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Significant Information You Should Know About The Creator Economy In Nigeria

200 years ago, earning money from dancing to a trending song on TikTok, making viral comedy skits, pranking people on camera, or simply creating make-up videos for an IG page of over 100,000 followers would have been unheard of.

Instead, shoveling coal into steam engines or saving lives in a hospital were among the preferred and “serious” means of making money. Even though there was no internet then to make a good comparison, artistic, creative, and profitable careers like circus performers were not made available to everyone.

From the information economy to the digital economy, gig economy, passion economy, and more recently, the creator economy, the internet has opened more gateways for every individual to give their highest form of self-expression and authenticity while making money at it. Now, everyone on the internet can be gainfully employed by expressing themselves without restrictions. Everyone can turn their authentic passions into revenue. Everyone can be a creator. Thanks to the Creator Economy

Understanding the Creator Economy

For the uninitiated, the definition given by HubSpot aptly describes what the creator economy is. The creator economy is an online-facilitated economy comprised of millions of content creators, such as social media influencers, videographers, bloggers, and other digital creatives. The creator economy also includes software and tools designed to help these creators grow and profit from their content.”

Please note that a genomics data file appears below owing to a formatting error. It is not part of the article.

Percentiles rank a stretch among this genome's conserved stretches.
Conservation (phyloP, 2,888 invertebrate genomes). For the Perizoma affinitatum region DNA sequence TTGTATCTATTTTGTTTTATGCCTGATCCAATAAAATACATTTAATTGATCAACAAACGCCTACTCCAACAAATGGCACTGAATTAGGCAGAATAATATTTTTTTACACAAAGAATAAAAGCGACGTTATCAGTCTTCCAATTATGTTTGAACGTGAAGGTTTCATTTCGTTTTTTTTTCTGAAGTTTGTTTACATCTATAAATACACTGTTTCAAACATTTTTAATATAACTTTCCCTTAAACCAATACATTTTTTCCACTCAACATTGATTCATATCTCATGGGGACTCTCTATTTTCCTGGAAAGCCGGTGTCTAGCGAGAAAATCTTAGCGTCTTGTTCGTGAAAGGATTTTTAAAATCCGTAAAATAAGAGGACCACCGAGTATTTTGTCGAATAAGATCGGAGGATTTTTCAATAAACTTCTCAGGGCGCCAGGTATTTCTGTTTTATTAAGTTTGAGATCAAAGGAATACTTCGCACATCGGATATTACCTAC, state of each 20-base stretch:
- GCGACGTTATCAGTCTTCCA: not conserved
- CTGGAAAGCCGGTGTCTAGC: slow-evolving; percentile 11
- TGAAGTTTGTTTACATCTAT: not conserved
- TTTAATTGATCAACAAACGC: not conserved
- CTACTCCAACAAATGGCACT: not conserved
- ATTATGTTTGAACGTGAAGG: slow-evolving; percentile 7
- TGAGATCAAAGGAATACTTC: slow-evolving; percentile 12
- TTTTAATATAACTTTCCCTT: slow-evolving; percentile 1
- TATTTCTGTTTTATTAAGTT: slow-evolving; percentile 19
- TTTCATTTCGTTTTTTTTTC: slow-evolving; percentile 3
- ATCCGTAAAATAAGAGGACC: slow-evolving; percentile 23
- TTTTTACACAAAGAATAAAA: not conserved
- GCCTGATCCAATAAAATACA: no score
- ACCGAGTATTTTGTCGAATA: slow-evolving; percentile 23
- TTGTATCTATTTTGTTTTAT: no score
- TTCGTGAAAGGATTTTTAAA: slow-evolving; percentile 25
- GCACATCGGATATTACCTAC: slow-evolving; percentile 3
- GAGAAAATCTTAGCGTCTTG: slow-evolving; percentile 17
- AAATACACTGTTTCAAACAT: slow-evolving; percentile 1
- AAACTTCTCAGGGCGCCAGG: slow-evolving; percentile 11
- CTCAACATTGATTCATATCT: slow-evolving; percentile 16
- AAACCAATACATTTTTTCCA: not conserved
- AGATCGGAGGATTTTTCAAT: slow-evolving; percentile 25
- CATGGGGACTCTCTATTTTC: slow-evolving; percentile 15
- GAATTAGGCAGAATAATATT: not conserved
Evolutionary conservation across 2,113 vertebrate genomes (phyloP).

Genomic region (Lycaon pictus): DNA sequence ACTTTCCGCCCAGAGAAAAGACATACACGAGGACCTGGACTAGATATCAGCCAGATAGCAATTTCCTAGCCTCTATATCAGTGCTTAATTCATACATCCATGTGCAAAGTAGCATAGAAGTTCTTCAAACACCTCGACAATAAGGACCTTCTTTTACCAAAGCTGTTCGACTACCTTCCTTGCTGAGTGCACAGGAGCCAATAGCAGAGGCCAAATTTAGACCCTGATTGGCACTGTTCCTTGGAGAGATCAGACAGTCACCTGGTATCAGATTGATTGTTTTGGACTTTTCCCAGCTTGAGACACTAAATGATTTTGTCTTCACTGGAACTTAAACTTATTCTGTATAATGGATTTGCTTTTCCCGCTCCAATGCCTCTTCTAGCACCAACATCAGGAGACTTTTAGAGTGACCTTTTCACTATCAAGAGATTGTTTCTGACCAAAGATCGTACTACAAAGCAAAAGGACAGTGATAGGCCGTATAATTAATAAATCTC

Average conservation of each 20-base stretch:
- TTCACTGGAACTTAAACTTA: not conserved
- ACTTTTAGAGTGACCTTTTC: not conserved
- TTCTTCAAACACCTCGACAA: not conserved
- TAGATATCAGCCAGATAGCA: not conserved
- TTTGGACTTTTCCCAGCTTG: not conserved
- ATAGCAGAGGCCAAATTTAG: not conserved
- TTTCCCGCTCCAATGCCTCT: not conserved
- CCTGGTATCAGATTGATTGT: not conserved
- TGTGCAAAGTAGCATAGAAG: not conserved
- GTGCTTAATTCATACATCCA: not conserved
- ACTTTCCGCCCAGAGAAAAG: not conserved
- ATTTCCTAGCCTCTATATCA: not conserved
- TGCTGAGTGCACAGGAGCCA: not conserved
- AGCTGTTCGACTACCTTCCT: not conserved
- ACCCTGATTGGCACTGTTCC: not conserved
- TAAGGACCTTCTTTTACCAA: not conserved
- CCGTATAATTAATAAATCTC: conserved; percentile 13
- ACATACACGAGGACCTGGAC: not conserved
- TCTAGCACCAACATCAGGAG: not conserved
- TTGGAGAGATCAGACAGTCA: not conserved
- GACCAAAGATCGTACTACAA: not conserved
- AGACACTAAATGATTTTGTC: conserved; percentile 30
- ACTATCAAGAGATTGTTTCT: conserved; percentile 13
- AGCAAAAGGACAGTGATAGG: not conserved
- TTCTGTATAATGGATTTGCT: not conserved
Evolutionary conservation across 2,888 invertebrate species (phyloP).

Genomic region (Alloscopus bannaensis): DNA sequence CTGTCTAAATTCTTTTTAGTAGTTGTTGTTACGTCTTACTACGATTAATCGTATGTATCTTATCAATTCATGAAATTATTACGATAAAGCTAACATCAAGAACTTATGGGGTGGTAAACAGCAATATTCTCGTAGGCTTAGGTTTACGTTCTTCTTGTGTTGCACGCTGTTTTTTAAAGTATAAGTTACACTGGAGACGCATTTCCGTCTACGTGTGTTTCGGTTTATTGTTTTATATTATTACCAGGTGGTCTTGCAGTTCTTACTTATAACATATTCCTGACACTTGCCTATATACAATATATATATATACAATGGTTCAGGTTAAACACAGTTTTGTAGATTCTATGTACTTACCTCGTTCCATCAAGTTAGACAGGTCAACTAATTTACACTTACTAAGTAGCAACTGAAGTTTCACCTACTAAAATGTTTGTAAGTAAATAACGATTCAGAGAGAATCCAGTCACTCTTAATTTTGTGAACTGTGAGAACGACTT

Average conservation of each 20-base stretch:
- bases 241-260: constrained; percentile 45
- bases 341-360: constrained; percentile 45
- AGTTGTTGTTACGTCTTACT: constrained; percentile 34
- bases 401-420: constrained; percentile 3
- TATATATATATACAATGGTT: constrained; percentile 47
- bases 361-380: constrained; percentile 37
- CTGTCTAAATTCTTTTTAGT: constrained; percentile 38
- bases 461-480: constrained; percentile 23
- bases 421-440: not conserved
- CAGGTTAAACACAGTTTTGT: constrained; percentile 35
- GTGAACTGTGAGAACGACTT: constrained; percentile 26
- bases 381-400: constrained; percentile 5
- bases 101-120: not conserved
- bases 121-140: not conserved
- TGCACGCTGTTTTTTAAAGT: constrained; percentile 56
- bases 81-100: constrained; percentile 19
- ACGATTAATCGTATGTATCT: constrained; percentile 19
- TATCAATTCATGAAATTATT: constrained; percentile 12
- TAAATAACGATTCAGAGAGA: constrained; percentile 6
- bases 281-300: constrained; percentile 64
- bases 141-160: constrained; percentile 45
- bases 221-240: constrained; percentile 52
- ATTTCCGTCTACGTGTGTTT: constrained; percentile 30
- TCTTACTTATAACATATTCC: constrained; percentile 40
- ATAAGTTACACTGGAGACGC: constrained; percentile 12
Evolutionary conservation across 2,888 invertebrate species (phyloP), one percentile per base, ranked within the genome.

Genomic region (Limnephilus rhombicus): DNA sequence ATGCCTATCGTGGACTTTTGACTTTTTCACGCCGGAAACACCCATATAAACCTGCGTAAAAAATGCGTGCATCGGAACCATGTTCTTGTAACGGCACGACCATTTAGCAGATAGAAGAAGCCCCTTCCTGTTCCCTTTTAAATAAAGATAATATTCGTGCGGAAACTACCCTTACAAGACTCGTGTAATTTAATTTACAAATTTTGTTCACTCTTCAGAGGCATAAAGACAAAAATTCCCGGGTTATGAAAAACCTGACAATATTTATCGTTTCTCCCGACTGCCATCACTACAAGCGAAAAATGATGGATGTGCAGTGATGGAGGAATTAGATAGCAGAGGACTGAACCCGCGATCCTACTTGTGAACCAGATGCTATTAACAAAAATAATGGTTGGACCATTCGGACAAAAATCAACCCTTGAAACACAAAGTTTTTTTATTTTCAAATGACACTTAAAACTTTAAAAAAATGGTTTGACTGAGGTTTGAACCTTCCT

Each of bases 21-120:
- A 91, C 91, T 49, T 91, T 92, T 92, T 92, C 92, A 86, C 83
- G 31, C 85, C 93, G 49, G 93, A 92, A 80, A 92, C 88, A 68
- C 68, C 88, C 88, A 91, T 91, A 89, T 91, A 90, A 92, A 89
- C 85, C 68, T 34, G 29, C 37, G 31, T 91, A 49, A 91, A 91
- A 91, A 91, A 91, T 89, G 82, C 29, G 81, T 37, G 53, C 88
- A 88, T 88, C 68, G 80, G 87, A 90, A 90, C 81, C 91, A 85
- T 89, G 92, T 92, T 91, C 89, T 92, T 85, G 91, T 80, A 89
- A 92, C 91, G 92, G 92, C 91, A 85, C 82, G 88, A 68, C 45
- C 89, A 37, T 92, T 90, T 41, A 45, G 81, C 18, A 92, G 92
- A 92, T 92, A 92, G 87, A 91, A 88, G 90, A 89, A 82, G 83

Let’s understand this better. The creator economy upholds 2 principles that were ignored in the past: Originality and Freedom. In the past, the ‘big media’ controlled what was being said and how it was said.

Journalists published news properly scrutinized by editors before they were put out. Only the media professionals could have an opinion aired publicly. Speaking of the media? What about the entertainment industry?  A few tv series entertained billions of people around the world.

But the internet changed all of that. Today, audiences crave and celebrate content made by ordinary people like them. Human passions and interests can not be limited to the few tv shows or restricted displayed on the television (in the past).